On the approach to the 19th National congress, security is tight and restrictions are being applied to all sorts of activities. Internet deliveries from outside of Beijing are stopped, flags are being put up along roads, drivers are being asked to write letters of safety guarantee (see below), Airbnb bookings are unavailable and of course, internet sites and common apps blocked. Most of it doesn’t affect me directly, sometimes its amusing., at worst it’s been an inconvenience
Chinese Company e-mail to staff.
In order to create a safe, disciplined and clear transportation environment, ensure the absolute traffic safe during “The 19th National Congress of CPC”, now the science and technology park is signing the traffic safety liability statement with all the companies. Please comply with the implementation [please find the attachment in Chinese]:
1. Strengthen the organization leadership. We will establish a traffic safety leadership working group in the company to promote traffic safety within the organization.
2. Educate employees about the traffic safety. Make posters & put them in the office, watch videos, distribute some traffic safety education materials, organize people to learn traffic safety laws and regulations.
3. Organize training program: Traffic safety training needs to be organized. Check all the cars / shuttle buses in the company. Educate people if they’ve ever broken the regulation within the year. All the drivers need to write a letter of safety guarantee.
4. Promote “Green Commuting”: encourage our people to take public transportation to go to work. Avoid going to the places near the conference area / hotel area.
5. Strictly manage our company shuttle bus. Make sure all the drivers are qualified. Anything doesn’t meet the requirements from laws and regulations has to stop! To make sure zero accident during that period of time.
6. If any of our employees seriously broke and traffic laws and regulations in the past 12 months, the company will give them more education and supervision, we may ask them not to drive during these days.
Censorship here isn’t much of an issue. Rubbishing the government in the bar isn’t going to lead to you being taken away to a dingy interrogation cell. And unlike some other countries I’ve visited, you’re not followed around by burley men in suits, have cameras inspected for taking pictures of railways stations, or officials. On the face of things you’re largely allowed to do or say what you like. Criticism of the government is as popular a talking point in China as anywhere. In normal times you could imagine, as I’m frequently reminded, there are no rules in China.
On the surface it does feel this way. You can see examples of law breaking everywhere, fake designer goods, free downloads of blockbuster films, TV series’ available with Chinese subtitles the day after being premiered in the west, internet sites full of pornography pop-ups, traffic driving in the wrong direction. It’s not that there aren’t laws against these things, it’s just that breaking them is so normal that it’s impossible to police. And that slightly lawless, anything is possible, can-do mentality it generates, is exciting.
China has 1.4 Billion people, nearly a third of the world’s population. It is one of Chinas strengths, but it’s also the government’s biggest threat. The country has a recurring history of great and powerful dynasties that all ended in corruption and chaos. The Chinese government are well aware of this and while they have a massive amount of power and influence any serious uprising would be impossible to control. Prevention is where they put their effort, normally it’s benign and fairly subtle. Its presence, outside of the CCTV cameras and residence visa checks that you’d expect, quite invisible. Now, that’s changed.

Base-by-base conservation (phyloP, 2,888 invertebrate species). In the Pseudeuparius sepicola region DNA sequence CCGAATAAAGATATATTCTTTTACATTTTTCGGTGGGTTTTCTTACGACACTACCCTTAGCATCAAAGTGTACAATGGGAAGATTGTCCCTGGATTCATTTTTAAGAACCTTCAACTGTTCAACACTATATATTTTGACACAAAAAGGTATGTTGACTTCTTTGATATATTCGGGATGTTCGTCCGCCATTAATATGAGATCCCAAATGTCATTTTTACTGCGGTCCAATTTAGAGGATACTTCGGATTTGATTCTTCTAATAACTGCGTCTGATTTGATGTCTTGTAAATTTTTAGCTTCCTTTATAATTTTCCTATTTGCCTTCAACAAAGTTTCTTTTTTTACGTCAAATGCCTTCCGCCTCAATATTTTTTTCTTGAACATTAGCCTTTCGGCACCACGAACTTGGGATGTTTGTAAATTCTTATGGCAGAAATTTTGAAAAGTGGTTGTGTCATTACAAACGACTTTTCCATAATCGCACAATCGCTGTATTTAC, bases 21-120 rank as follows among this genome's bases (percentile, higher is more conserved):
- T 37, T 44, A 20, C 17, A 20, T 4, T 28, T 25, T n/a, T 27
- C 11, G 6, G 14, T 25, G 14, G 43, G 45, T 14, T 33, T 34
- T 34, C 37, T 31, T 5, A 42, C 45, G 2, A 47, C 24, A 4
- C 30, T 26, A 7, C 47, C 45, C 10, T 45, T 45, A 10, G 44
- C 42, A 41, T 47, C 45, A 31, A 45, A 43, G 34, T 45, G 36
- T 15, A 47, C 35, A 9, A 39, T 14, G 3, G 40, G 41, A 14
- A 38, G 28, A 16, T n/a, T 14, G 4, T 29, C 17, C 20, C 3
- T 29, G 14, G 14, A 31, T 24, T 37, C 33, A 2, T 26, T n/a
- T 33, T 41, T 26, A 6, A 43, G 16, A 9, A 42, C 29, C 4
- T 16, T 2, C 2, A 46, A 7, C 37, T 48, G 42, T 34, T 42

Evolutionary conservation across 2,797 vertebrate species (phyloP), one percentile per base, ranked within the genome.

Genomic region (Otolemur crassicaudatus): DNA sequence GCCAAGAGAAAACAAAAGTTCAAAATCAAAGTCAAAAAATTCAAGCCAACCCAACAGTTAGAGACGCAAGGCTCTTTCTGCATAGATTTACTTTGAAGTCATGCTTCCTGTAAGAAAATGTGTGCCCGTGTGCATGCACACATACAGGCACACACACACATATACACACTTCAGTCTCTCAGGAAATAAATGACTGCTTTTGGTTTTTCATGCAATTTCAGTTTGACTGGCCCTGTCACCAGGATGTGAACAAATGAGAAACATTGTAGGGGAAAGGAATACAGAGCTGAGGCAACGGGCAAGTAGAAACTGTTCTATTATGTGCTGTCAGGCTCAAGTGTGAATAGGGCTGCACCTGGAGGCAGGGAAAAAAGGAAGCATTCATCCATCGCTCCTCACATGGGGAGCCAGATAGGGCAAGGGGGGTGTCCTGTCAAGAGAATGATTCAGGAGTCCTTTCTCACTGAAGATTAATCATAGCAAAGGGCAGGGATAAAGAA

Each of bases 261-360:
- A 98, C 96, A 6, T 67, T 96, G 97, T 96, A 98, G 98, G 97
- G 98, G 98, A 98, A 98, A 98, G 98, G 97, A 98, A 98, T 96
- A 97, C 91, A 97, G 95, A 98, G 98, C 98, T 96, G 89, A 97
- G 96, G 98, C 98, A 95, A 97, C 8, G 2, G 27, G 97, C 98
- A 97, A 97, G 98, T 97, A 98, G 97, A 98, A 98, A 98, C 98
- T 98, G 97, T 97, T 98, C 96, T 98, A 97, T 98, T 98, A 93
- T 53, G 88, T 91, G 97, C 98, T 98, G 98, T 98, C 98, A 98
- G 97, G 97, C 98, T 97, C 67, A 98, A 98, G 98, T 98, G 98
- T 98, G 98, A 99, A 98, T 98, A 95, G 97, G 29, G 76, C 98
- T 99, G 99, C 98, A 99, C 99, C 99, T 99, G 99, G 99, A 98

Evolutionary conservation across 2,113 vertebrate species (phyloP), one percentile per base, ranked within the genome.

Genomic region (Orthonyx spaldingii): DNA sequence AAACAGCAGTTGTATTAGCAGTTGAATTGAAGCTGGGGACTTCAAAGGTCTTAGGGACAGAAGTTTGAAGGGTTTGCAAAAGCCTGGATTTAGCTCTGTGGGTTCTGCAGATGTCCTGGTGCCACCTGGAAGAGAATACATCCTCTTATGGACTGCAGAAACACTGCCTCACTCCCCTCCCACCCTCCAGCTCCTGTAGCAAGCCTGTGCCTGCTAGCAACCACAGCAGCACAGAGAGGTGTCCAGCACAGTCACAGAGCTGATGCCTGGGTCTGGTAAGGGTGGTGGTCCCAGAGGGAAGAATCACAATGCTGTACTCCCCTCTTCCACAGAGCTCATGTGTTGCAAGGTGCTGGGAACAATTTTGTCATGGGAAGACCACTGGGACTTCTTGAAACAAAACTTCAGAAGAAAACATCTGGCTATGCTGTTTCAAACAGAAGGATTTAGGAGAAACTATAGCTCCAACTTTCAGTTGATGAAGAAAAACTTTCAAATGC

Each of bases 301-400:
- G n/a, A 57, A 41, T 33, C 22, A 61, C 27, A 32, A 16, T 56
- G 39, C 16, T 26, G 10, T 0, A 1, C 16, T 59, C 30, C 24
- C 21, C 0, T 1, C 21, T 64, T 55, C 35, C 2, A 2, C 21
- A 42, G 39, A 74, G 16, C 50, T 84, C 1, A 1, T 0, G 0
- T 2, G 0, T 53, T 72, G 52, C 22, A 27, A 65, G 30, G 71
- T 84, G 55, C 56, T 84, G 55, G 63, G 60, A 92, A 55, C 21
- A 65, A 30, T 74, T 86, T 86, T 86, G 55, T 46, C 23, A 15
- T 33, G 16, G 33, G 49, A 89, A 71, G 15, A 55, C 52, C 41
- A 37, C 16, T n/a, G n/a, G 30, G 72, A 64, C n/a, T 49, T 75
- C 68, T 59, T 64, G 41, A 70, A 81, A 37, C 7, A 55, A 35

On a recent visit to Xinjiang, I was surprised at the amount of national flags flying. They were hanging from every shop front. It was as if they were reminding everyone, and adding to every photograph of the beautiful Arabic architecture and Muslim attired people, that this is China and not some foreign country. At every hotel, shopping or tourist area, market or shopping mall entrance, or road underpass were body scanners and bag x-ray machines. In the evenings, police vans paraded very slowly up and down the streets, their lights and sirens on. In Urumqi, every building and park played the same patriotic song on an endless loop. all day A taxi driver told me it would be played for a year. Propaganda posters of China and the inclusiveness of its minorities were everywhere. I heard about the restrictions on travel for the Uyghur people who live there and saw the racial profiling used in the street searches. I was warned by friends about what I should post on the Chinese chat site or discuss with people when I return. It was a different side of China, a sudden awareness of how pervasive the government is and how vindictive it can be.
It was while I was travelling there, that WhatsApp was suddenly blocked and my VPN also stopped working. When I returned to Beijing problems continued. It was a worrying time, my visa was due for renewal and wasn’t sure if it was me they were targeting or a general policy. The apprehension it generates makes every glitch of the computer, every loss of phone signal a suspicion that you’re being watched, monitored, and investigated. The increase in restrictions, in the lead up to the party conference, seems excessive for one of the safest countries in the world, but more importantly they display and remind people of their power and control. It makes you super conscious of what you say and post, it forces you to think carefully, to moderate and hide your criticisms. Ultimately, it intimidates and supresses far more effectively than any internet or mobile restrictions could do.